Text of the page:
The Forgotten Botanist is a timeless tale about a woman who discovered who she was by leaving everything behind. Her inspiring story is one of resilience, determination, and courage—and is as relevant to our nation today as it was in her own time.

Marianne Is Watching : intelligence, Counterintelligence, and the Origins of the French Surveillance State by Deborah Bauer ; Series: Studies in War, Society, and the Military

Professional intelligence became a permanent feature of the French state as a result of the army’s June 8, 1871, reorganization following France’s defeat in the Franco-Prussian War. Intelligence practices developed at the end of the nineteenth century without direction or oversight from elected officials, and yet the information gathered had a profound influence on the French population and on pre–World War I Europe more broadly.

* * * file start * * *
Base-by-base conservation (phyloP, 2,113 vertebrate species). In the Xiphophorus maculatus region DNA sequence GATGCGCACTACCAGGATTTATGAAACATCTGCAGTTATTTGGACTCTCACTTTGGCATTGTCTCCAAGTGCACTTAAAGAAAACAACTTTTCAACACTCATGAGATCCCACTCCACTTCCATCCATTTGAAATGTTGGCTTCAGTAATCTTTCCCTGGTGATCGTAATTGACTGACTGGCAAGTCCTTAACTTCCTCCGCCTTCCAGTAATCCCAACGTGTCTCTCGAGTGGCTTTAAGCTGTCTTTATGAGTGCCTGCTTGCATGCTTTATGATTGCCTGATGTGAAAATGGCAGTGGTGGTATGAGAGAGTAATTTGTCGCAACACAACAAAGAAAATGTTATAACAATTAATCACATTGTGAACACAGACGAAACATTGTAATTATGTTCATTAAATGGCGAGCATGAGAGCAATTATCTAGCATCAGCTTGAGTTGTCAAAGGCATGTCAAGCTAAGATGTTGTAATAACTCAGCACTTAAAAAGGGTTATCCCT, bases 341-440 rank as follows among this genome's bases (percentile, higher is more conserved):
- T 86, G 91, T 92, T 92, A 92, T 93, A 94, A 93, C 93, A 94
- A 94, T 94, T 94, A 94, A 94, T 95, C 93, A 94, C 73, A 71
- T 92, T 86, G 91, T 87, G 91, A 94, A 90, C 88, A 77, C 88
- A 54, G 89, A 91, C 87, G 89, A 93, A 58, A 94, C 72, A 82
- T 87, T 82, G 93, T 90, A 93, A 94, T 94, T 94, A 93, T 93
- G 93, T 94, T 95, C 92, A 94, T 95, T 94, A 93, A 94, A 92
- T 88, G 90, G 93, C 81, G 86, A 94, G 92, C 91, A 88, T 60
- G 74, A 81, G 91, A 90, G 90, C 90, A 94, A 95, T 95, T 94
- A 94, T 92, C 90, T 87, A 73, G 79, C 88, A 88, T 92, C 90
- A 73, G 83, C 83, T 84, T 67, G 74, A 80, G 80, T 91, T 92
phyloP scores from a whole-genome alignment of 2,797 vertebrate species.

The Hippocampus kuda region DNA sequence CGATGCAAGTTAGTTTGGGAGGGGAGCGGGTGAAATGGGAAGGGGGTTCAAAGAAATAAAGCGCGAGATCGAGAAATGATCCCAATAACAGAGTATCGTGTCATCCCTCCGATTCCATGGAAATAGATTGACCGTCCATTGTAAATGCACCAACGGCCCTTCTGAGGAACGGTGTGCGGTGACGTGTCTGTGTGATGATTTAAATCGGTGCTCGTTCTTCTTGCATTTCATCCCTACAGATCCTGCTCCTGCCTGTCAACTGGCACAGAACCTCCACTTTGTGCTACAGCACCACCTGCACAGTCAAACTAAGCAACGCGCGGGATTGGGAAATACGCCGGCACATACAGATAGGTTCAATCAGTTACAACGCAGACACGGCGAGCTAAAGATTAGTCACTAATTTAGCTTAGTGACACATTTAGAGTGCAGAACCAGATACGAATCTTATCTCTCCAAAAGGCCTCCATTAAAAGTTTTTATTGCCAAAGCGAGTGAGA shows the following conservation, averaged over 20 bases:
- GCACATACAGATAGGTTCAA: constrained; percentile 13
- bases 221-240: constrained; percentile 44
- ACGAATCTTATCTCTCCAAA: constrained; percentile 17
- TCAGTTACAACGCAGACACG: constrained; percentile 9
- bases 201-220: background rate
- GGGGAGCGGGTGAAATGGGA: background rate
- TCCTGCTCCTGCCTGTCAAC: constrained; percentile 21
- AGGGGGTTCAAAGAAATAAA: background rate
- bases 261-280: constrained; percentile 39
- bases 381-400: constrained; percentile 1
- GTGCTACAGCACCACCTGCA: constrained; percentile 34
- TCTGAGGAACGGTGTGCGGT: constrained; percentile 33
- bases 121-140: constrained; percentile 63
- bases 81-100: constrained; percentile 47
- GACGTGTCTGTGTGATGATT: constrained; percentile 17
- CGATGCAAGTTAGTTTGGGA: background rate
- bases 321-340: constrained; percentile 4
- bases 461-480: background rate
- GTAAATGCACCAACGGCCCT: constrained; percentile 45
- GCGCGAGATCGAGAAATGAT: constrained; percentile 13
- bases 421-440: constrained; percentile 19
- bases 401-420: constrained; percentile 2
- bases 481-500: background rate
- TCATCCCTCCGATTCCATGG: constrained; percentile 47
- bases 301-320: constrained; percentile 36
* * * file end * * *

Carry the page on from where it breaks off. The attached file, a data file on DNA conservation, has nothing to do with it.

In Marianne Is Watching Deborah Bauer examines the history of French espionage and counterespionage services in the era of their professionalization, arguing that the expansion of surveillance practices reflects a change in understandings of how best to protect the nation. By leading readers through the processes and outcomes of professionalizing intelligence in three parts—covering the creation of permanent intelligence organizations within the state; the practice of intelligence; and the place of intelligence in the public sphere—Bauer fuses traditional state-focused history with social and cultural analysis to provide a modern understanding of intelligence and its role in both state formation and cultural change.